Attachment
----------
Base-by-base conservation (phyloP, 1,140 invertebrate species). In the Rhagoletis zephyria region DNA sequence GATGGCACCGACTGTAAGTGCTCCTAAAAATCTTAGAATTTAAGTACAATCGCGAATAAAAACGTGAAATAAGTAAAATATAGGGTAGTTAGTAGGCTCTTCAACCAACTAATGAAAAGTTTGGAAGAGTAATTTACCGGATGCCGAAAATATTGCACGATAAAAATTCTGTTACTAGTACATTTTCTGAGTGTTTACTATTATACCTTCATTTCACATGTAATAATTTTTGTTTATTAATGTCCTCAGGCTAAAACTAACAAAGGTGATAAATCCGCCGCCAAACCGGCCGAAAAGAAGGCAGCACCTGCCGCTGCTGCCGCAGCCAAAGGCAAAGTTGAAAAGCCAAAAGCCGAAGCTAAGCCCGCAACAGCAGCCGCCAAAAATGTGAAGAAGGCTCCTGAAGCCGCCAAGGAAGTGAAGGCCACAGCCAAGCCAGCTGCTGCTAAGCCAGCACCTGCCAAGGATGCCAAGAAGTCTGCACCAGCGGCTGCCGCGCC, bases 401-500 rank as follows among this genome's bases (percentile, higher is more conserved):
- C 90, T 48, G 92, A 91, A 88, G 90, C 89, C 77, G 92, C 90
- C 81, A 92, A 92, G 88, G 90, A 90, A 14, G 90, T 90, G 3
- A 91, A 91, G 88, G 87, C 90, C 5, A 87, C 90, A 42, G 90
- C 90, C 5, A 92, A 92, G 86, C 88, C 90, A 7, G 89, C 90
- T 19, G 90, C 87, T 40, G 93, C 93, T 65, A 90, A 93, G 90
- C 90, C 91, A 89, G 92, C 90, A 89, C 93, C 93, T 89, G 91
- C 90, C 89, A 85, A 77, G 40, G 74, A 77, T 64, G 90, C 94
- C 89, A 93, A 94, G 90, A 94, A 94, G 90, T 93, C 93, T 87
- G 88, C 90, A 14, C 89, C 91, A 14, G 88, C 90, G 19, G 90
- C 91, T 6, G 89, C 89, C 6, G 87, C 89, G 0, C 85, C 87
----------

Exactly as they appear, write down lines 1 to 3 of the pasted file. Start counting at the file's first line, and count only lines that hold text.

Base-by-base conservation (phyloP, 1,140 invertebrate species). In the Rhagoletis zephyria region DNA sequence GATGGCACCGACTGTAAGTGCTCCTAAAAATCTTAGAATTTAAGTACAATCGCGAATAAAAACGTGAAATAAGTAAAATATAGGGTAGTTAGTAGGCTCTTCAACCAACTAATGAAAAGTTTGGAAGAGTAATTTACCGGATGCCGAAAATATTGCACGATAAAAATTCTGTTACTAGTACATTTTCTGAGTGTTTACTATTATACCTTCATTTCACATGTAATAATTTTTGTTTATTAATGTCCTCAGGCTAAAACTAACAAAGGTGATAAATCCGCCGCCAAACCGGCCGAAAAGAAGGCAGCACCTGCCGCTGCTGCCGCAGCCAAAGGCAAAGTTGAAAAGCCAAAAGCCGAAGCTAAGCCCGCAACAGCAGCCGCCAAAAATGTGAAGAAGGCTCCTGAAGCCGCCAAGGAAGTGAAGGCCACAGCCAAGCCAGCTGCTGCTAAGCCAGCACCTGCCAAGGATGCCAAGAAGTCTGCACCAGCGGCTGCCGCGCC, bases 401-500 rank as follows among this genome's bases (percentile, higher is more conserved):
- C 90, T 48, G 92, A 91, A 88, G 90, C 89, C 77, G 92, C 90
- C 81, A 92, A 92, G 88, G 90, A 90, A 14, G 90, T 90, G 3